AK-47 found with ‘Picture Boy’ went missing from army -witness

A police witness yesterday testified that the AK-47 assault rifle found with murder accused Cyon Collier, called ‘Picture Boy,’ was said to be a missing army weapon.
As Collier’s trial continued before Justice Winston Patterson, Assistant Super-intendent of Police Michael Kingston, facing cross-examination by defence lawyer Linden Amsterdam, said he was aware that the army had lost a number of weapons, including AK-47s, all of which have not yet been recovered.

Amsterdam asked Kingston whether he saw cause to investigate if Collier was military or paramilitary personnel and if the weapon found with the accused had indeed belonged to the army.

“Yes, I check to see if it’s the army firearm… it is the army firearm,” Kingston said. However, he indicated to the court that he had made no inquiries with the army. Instead, he said, a higher rank made a telephone call and some information was passed on, after which the call was returned.

Kingston explained that he answered the call. Although the caller did not identify himself, he said it was suggested that it was “the army man” calling back. Imme-diately after the second call, he added, he was told something that confirmed the identity of the caller. Kingston was uncertain whether further inquiries were made by anybody else.

It is alleged that Collier murdered Chandrapaul Persaud, 34, known as ‘Ravin’ and ‘Kero Man,’ on September 30, 2006. Persaud was shot by one of three gunmen who launched an attack on him outside his Non Pareil, East Coast Demerara home, minutes after he drove his vehicle into the yard.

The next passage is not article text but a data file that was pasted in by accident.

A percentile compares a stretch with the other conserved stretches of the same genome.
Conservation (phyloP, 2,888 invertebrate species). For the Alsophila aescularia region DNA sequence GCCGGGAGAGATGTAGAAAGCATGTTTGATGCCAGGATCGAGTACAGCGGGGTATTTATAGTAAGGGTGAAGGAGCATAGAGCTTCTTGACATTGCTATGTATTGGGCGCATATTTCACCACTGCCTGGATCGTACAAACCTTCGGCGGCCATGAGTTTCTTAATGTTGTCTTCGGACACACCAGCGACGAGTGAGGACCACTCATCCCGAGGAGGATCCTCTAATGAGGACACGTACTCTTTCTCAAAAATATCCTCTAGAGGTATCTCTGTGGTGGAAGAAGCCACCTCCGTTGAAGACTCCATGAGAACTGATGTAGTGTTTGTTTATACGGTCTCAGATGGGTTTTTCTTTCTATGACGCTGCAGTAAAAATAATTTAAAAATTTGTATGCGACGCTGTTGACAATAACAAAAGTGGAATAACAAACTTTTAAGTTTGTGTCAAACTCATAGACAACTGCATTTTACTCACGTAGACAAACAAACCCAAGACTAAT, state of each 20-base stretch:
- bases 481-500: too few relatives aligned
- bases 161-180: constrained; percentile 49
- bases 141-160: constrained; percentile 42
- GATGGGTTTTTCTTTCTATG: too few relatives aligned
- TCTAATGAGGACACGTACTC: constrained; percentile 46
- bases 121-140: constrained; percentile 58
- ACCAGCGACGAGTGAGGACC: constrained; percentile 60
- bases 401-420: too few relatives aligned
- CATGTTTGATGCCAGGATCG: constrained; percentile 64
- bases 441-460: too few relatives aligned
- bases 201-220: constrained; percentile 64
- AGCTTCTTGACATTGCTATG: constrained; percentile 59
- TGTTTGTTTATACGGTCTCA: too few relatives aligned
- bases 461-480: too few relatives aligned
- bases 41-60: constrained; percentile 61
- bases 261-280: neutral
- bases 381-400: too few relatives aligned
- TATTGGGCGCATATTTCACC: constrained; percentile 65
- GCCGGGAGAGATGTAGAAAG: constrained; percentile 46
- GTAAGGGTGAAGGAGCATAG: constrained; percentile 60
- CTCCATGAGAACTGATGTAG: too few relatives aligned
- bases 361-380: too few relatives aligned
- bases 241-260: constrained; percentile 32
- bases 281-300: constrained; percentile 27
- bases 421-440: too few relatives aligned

Amsterdam asked Kingston whether he anticipated a violent confrontation, given the size of the back-up party that accompanied him to the house at Lot 23 Bachelor’s Adventure, East Coast Demerara, where Collier was found. Kingston responded in the affirmative, while adding that he was expecting to find two persons in the house. He said he and his backup used the staircase on the southern side of the house to access the house. He said they met a locked door and after extensive knocking, the accused opened without inquiring who was at the door. He was told of the allegation and cautioned.

Kingston said at that point, he was unaware whether there were any other occupants but added that immediately after the door was unlocked, he asked the accused if he was alone, to which he responded positively. “I open the bottom half door and entered the house,” Kingston stated, adding that from where he stood, he could have seen down the hallway. “Only place I couldn’t see was in the bedroom,” he said.

He explained that there was no violent confrontation and instead Collier led him to the bedroom, where the AK-47 and 13 rounds were discovered.

It was brought to the court’s attention that the first time the magazine, in which the rounds were kept, was mentioned was before Justice Patterson. Kingston then stated that he was unable to recall if he had spoken of the magazine at the preliminary inquiry at the Magistrates’ Court but later said that it was heard “later down in his evidence-in-chief.”

“You found the AK-47 with 13 rounds on the ledge or whatever but when the ballistics man open the package you took to him, it wasn’t wrapped in paper or anything. It was in a magazine. He wouldn’t have examined what you found,” Amsterdam said to him. Kingston said he did not understand the question.

Kingston told the court that he had asked Collier if the weapons belonged to him and who had supplied them but “he (Collier) was silent.”

The state’s case is being led by Judith Gildharie-Mursalin while Collier is being represented by Amsterdam, Keshia Chase and Yollanda Lamott.

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